Conspiracy Beliefs About Birth Control

Barriers to Pregnancy Prevention Among African Americans of Reproductive Age

Published in: Health Education and Behavior, v. 32, no. 4, Aug. 2005, p. 474-487

Posted on RAND.org on January 01, 2005

by Sheryl Thorburn, Laura M. Bogart

Read More

Access further information on this document at heb.sagepub.com

This article was published outside of RAND. The full text of the article can be found at the link above.

This article examines the endorsement of conspiracy beliefs about birth control (e.g., the belief that birth control is a form of Black genocide) and their association with contraceptive attitudes and behavior among African Americans. The authors conducted a telephone survey with a random sample of 500 African Americans (aged 15-44). Many respondents endorsed birth control conspiracy beliefs, including conspiracy beliefs about Black genocide and the safety of contraceptive methods. Stronger conspiracy beliefs predicted more negative attitudes toward contraceptives. In addition, men with stronger contraceptive safety conspiracy beliefs were less likely to be currently using any birth control. Among current birth control users, women with stronger contraceptive safety conspiracy beliefs were less likely to be using contraceptive methods that must be obtained from a health care provider. Results suggest that conspiracy beliefs are a barrier to pregnancy prevention. Findings point to the need for addressing conspiracy beliefs in public health practice.

This report is part of the RAND Corporation External publication series. Many RAND studies are published in peer-reviewed scholarly journals, as chapters in commercial books, or as documents published by other organizations.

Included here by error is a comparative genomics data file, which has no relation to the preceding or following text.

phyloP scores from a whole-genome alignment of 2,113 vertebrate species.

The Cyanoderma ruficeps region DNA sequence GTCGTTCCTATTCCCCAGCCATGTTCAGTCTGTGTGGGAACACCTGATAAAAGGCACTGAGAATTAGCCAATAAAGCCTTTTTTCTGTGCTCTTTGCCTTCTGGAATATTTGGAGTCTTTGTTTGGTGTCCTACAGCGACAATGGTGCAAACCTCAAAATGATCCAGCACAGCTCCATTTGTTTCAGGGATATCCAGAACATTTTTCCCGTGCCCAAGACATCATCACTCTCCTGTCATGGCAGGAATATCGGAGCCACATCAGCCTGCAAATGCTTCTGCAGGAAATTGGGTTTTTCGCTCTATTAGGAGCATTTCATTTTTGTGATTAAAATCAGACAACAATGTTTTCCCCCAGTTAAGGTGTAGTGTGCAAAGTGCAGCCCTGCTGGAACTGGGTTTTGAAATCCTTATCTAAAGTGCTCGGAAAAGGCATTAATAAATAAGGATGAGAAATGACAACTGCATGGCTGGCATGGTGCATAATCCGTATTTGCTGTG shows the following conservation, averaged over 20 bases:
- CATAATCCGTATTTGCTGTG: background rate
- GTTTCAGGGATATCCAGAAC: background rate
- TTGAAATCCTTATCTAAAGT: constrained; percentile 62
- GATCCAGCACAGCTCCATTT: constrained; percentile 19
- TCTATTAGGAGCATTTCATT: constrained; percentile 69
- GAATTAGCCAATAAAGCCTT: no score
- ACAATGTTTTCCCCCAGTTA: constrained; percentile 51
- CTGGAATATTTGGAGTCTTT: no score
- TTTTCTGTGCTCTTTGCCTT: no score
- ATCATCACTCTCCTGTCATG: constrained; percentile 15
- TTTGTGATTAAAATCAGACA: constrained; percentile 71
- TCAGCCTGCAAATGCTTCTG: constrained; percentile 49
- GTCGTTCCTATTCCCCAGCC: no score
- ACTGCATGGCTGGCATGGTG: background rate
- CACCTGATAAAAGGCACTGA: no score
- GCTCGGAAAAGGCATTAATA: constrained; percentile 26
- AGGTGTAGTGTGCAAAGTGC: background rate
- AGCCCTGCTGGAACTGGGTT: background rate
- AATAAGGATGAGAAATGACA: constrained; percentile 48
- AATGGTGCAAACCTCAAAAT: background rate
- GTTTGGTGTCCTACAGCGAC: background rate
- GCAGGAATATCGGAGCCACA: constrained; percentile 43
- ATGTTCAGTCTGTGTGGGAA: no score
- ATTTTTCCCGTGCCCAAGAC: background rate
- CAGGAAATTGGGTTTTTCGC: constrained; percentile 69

Our mission to help improve policy and decisionmaking through research and analysis is enabled through our core values of quality and objectivity and our unwavering commitment to the highest level of integrity and ethical behavior. To help ensure our research and analysis are rigorous, objective, and nonpartisan, we subject our research publications to a robust and exacting quality-assurance process; avoid both the appearance and reality of financial and other conflicts of interest through staff training, project screening, and a policy of mandatory disclosure; and pursue transparency in our research engagements through our commitment to the open publication of our research findings and recommendations, disclosure of the source of funding of published research, and policies to ensure intellectual independence. For more information, visit www.rand.org/about/principles.

The RAND Corporation is a nonprofit institution that helps improve policy and decisionmaking through research and analysis. RAND's publications do not necessarily reflect the opinions of its research clients and sponsors.